From the man who led the evacuation of USS Arizona to the fighter pilot who took to the skies in his pajamas, learn the stories of eight of the many servicemen who distinguished themselves on one of the darkest days in American military history.
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This is a story I wrote this July and one of the better ones that I have written. I hope that you will enjoy. I like writing about WWII and the Holocaust. I focus mainly on, what I call, the heroes of the Holocaust. These people would be men and women who saved a life in some way, big or not. Raoul Wallenberg and Oskar Schindler are two men who are famous for saving lives in a big way. Miep Gies, the woman who hid Anne Frank, is a female who hid two families. However, I want to point out an example of someone who saved a life in a small way. In the biography, The Nazi Officer’s Wife by Edith Hahn Beer, she tells about a man who was dressed like a Nazi official. She was told to tell him of her dilemma and she did. He gave her instructions that basically saved her life. This man saved a life in a small way. Yet, his identity is unknown and will never be fully honored for his incredible actions.
This story is about a saver of a life.
The Fire of Fear and Anticipation
In 1944, Hitler’s war machine rampaged all of Europe devouring everything within sight, whether it be the innocent enemy or themselves. Caught in the belly of the machine was a young Jewish girl, age sixteen, who likes to call herself Greta Pfeiffer after her hero who was the star of When the Wind Calls, her favorite book. Her real name was Helene Else and she lived in the fiery heart of the war machine also known as Nazi Germany. Let me tell you her story of amazing redemption and survival.
“Open up! Open up! Gestapo!” an intolerable force shouted. The shouts broke through the darkness making dawn come faster.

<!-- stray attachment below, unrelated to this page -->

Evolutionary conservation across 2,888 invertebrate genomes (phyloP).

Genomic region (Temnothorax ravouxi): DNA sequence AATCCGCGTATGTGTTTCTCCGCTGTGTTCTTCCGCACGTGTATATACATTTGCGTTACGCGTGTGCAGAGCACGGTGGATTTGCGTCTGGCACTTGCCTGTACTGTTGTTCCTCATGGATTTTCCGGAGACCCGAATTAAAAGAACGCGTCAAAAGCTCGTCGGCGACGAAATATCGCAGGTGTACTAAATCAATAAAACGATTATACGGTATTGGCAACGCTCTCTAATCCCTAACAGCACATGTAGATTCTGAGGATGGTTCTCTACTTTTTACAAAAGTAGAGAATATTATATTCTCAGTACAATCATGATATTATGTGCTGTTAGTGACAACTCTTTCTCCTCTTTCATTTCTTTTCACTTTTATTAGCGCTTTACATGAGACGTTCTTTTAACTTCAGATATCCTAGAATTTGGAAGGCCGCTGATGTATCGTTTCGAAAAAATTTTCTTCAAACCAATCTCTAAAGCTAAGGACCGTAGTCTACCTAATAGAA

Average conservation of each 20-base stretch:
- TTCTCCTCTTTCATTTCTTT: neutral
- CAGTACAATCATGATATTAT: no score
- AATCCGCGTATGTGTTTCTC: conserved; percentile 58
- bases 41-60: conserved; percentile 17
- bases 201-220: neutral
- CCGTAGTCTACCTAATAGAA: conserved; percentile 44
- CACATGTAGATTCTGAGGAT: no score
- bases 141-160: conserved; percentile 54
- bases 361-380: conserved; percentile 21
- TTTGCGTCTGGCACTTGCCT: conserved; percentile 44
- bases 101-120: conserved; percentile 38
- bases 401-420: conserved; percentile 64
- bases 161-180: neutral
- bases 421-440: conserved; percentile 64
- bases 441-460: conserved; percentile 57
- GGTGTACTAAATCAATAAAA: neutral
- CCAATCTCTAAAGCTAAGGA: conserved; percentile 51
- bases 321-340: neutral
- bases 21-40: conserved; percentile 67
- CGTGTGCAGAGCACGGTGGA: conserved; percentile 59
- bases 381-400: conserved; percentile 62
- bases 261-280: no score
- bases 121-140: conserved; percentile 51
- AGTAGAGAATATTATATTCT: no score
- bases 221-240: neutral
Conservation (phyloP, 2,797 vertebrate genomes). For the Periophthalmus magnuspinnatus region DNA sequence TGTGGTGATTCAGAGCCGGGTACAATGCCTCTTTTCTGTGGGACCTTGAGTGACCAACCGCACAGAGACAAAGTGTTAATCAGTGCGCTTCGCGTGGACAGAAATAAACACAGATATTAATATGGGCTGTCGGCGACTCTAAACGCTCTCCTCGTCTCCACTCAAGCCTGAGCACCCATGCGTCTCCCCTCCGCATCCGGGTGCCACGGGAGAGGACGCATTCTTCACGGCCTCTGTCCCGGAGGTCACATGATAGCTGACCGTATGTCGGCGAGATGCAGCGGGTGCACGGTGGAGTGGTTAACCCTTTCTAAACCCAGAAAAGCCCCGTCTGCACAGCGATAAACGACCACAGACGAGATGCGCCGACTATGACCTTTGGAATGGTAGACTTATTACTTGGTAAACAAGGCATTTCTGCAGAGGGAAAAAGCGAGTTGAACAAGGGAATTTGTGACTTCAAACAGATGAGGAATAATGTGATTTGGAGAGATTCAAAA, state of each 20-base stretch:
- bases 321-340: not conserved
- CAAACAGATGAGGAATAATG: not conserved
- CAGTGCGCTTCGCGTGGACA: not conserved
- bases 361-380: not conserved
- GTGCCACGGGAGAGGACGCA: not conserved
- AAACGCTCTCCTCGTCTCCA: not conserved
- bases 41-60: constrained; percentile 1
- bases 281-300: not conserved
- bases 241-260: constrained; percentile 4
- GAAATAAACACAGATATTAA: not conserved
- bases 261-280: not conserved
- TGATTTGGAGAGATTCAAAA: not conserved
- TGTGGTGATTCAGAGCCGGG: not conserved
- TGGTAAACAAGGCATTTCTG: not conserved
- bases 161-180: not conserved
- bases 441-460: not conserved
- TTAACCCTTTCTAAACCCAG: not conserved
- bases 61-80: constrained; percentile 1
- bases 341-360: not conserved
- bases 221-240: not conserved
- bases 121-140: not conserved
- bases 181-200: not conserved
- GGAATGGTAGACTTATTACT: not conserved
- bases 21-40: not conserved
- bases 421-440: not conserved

“Was ist dies? Was ist dies? Yosef! Erwachen! Yosef!” a brown haired woman in a white bathrobe yelled at her husband. Panic was slowly rising in her throat and she fought the urge to curse Yahweh for their terrible luck.
“Darotka stop choking me! What is all this commotion?” Yosef yelled at his panicking wife.
“Herr Steinfield, open the door. Herr Steinfield, offen die tür.”
As quickly as he woke, Herr Steinfeld met the Gestapo who were banging on his door.
“You have caused probable damage to my door. I can barely afford to support my wife and her needs. What makes you think I can afford to repair the damage that you’ve done to my door? What do you have to say to me in my wrath?” Herr Steinfeld quickly stated as he fumbled with the cloth straps that fastened his robe.
“Herr Steinfield, our apologies. We have reason to believe that you may be hiding a Jewish family in your home. May we examine your house?”
“Why, of course. I don’t want any of that filth in my home. Please do come in. Please don’t mind the mess. My wife is quite expensive and she wants everything her eyes see.” Herr Steinfield explains.
“Well, the Germans are the best. We deserve everything while those maggots don’t even deserve to live,” Frau Darotka said to defend herself.
“Ja, yes, Frau Darotka.”
The leader of this particular Gestapo ring prodded an antique German leather couch. To his surprise or disgust (it was hard to tell), nothing squirmed in response. He repeated this process throughout the entire German house with its two stories of furnishings. They even went out back but they found nothing.
“Well it seems that you have no Jews hiding in your home. Guten nacht, Herr und Frau Steinfield.”
After the Gestapo left, Herr Steinfield counted to ten in his head with Frau Steinfield counting simultaneously. Once they hit eleven, the both rushed upstairs to their attic that did not exist to the Nazis.
“Gott, are you ok? Everyone all right?” Herr Steinfield whispered to the door of his attic.
“Danke, danke schön, Herr und Frau Steinfield. I can’t express how much this all means to me,” a raspy voice answered back.
“Nein, nein, there was nothing else to do. How is Helene?”
“She is better. I have been giving her the medicine you have given me and it has been helping.”